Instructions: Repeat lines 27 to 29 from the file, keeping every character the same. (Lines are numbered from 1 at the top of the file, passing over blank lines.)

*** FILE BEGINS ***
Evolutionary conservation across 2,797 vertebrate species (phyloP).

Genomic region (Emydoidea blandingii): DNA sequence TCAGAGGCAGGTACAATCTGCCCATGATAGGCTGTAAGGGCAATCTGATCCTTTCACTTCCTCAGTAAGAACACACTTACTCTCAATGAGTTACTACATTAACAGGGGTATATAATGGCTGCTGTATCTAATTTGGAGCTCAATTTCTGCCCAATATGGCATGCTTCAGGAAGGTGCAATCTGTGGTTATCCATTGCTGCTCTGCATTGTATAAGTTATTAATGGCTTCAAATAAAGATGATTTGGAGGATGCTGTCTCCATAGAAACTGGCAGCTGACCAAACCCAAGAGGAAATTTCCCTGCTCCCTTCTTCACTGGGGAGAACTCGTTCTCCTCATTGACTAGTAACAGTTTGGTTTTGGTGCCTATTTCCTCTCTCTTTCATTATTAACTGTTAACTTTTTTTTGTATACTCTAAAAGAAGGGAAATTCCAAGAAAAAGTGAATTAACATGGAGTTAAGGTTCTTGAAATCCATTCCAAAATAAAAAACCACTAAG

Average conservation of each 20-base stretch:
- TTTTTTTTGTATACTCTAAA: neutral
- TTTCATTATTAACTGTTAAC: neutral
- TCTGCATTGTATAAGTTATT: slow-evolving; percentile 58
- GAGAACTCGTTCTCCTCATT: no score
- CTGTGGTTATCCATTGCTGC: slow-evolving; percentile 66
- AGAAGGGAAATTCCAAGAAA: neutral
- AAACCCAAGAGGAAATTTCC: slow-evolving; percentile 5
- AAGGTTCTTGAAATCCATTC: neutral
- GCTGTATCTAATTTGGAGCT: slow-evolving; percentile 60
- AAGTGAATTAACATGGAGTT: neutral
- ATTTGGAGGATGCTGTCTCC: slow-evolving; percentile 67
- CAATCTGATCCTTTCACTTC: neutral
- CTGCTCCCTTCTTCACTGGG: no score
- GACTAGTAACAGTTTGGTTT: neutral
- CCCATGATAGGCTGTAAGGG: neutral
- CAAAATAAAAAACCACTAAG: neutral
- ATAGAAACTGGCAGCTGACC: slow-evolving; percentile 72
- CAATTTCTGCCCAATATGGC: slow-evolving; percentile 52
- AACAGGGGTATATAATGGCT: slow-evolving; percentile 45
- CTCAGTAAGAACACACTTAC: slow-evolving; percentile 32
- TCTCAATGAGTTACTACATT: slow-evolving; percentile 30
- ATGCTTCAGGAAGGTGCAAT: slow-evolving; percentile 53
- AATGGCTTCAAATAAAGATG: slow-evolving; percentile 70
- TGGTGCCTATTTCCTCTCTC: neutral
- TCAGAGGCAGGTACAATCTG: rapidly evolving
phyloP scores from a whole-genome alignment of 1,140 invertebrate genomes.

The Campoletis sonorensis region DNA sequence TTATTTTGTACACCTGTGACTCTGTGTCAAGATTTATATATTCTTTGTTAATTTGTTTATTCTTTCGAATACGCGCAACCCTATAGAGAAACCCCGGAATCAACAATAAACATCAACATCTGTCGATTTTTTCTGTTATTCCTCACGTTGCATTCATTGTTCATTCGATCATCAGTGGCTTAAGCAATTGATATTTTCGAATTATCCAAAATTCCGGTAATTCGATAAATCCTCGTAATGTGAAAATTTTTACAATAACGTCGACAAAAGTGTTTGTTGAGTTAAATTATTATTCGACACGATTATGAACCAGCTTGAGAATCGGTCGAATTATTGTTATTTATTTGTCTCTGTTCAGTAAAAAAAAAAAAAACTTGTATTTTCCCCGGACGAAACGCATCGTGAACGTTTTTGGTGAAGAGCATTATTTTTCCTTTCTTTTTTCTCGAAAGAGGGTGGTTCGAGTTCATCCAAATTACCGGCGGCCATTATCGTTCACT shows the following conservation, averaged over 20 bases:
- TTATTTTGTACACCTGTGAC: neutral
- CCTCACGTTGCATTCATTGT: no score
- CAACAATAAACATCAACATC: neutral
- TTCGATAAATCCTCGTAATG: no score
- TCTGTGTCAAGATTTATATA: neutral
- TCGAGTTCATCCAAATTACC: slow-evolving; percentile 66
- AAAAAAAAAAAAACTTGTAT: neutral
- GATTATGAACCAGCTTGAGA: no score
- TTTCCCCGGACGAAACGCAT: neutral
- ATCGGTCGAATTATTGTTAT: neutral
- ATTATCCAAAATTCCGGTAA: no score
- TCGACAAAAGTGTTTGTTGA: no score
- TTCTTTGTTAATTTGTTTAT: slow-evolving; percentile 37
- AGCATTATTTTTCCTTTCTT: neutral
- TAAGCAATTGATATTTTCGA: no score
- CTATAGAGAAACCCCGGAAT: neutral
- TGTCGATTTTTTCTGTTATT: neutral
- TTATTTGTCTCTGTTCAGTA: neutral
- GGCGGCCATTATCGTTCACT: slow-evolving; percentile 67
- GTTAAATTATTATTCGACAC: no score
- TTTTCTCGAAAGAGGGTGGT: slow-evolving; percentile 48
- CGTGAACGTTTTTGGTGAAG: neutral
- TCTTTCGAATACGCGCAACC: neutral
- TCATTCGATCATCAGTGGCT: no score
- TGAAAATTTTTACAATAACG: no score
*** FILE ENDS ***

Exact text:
- TGGTGCCTATTTCCTCTCTC: neutral
- TCAGAGGCAGGTACAATCTG: rapidly evolving
phyloP scores from a whole-genome alignment of 1,140 invertebrate genomes.